Have you ever been confused about how to do manual photography? With these easy tips you can be shooting in manual in no time. So let’s get started.
Manual photography is simply a term to describe photographing things using the manual setting. You’ll find the “M” setting on your dials, located at the very top of your camera. (See photo).
Every single camera that has “dslr” or “slr” has one of these. Manual photography demonstrates that the manual setting is the big “M” on your dial.
Once you turn the dial to M, your manual photography starts. And once you learn how to do it properly, manual photography becomes so much fun and enjoyable. You can then control the way the camera lets light in to the lens. You lens, by the way, is a bit part of manual photography, but learning about your lens is for another time. Right now I’ll teach you some basics about getting started in manual photography.
Firstly manual photography is the best way to control the lighting in your camera. You can control your shutter speed, your iso and your aperture, otherwise known as F stop. These are all really important things in manual photography because it means you can adjust what you see fit, all all situations.
In my experience (having done manual photography for many years), manual photography is like the central control from which the lighting is controlled by. In other words it’s the central hub of your manual photography operation. When manual photography is done properly, you can get the most stunning photos of your life.
When you change your camera from auto to manual, you will notice your internal light meter begin to display in the camera itself. It looks like this photo.
Your internal light meter
The small symbols you see are the first thing to be aware of in manual photography. They are your internal light meter. The two black squares and the black arrow indicate how much light is being let into the lens. When the black squares and arrow show more towards the negative – , it means there is not enough light. When it moves more towards the positive +, it means there is too much light coming in.When there is only one black square sitting under the circle in the middle, it means that there is just the right amount of light entering your lens and your photo will be properly exposed. Manual photography depends very much on your ability to watch what this small indicator is letting you.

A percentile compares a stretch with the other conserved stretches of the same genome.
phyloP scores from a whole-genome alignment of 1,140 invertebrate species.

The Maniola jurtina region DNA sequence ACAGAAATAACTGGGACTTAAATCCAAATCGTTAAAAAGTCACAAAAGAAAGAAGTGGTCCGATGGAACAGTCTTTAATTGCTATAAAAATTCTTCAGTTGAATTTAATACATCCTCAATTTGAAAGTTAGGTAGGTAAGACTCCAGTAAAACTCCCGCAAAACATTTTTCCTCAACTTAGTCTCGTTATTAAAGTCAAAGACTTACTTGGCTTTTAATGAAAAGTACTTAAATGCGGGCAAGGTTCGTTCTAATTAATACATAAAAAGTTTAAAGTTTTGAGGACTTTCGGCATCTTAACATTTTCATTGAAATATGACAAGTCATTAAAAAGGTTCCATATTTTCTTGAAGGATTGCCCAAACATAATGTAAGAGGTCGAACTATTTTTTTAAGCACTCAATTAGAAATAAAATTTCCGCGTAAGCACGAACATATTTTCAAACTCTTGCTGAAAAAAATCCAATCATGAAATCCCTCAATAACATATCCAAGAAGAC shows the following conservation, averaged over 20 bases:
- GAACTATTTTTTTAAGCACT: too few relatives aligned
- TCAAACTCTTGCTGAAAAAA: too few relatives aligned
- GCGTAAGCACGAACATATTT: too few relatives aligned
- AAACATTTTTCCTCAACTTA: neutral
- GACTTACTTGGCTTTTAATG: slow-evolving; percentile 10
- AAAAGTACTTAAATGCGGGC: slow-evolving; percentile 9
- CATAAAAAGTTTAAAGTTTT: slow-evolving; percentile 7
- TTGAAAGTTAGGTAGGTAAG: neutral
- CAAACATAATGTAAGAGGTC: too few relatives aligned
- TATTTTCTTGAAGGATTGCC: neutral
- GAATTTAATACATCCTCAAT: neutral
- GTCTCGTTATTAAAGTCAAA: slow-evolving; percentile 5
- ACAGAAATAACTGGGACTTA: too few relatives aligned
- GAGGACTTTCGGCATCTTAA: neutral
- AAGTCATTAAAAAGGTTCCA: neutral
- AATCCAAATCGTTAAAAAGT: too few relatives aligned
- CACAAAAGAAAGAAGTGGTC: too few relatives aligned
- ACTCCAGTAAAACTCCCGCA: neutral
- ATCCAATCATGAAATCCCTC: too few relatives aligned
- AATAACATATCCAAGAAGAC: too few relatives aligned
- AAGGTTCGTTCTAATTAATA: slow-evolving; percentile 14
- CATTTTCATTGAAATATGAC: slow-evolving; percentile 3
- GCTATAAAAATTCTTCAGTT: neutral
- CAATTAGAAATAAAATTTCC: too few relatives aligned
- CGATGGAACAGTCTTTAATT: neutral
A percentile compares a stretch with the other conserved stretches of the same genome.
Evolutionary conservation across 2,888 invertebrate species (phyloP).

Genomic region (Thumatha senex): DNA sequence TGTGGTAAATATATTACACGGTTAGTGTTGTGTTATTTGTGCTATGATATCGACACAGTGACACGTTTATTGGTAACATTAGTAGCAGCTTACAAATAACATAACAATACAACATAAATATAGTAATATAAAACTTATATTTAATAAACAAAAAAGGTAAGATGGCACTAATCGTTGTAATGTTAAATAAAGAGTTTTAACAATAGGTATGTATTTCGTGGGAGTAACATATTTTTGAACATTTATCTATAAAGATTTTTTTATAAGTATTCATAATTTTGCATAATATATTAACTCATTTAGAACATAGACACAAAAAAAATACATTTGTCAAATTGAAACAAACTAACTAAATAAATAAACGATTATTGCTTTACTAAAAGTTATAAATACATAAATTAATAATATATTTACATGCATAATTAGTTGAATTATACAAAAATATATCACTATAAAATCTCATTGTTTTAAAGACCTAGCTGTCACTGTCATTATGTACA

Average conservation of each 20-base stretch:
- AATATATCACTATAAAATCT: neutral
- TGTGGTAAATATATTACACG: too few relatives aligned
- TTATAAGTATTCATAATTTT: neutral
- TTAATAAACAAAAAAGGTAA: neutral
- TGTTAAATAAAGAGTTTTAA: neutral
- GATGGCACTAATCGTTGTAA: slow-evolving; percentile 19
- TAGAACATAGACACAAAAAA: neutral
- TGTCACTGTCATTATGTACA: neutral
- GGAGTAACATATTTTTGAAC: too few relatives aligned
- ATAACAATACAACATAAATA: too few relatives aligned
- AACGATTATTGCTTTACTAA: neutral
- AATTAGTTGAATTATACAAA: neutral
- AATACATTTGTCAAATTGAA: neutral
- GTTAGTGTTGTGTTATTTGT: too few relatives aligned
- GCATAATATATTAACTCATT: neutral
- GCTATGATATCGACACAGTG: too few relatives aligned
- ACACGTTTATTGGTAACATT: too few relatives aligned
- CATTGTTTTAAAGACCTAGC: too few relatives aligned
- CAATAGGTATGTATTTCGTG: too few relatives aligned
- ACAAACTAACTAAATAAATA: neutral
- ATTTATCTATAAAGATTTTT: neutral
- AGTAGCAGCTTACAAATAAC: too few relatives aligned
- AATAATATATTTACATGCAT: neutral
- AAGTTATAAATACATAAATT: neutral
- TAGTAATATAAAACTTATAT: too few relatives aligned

Manual photography is the key to understanding what shutter speed to use, and what f stop is best for the scene you are shooting. However, manual photography won’t tell you how fast something is going. Your internal light meter can only judge what is in front of it, not how fast that car is whizzing by you.
This is where manual photography gets beyond the camera. Your ability to know your camera like a best friend and understand how your camera interprets light is where the “manual” in manual photography come from. In other words you will have to determine the most accurate shutter speed for a fast moving object without help from the camera. This takes time and is able to be learned without any problem.
Manual photography teaches us that as good as the camera can be, it cannot tell you everything. And sometimes when you place the camera on the most perfectly exposed setting, the photo may be a little under exposed. Why is this? Not all cameras understand what “light grey” means or what “charcoal grey” means. Sometimes, depending on your camera, your light reading will tell you that “light gray” is really white. So too can it tell you that “charcoal grey” means black.
By knowing manual photography well, and knowing how your camera interprets colour and tone, you’ll be able to know that in order to get sharp, crisp whites, you must increase the aperture by one stop. My camera thinks that when it see’s white, it is actually light gray and will tell me this. I know different however, so I always move the aperture one stop. The internal light meter will tell me the white picture is overexposed but I know better. When I shoot the image, out comes a perfect exposed white scene, even though the internal light meter told me different.
You can see that manual photography is a little more complicated than normal! But do not worry, manual photography can be learned.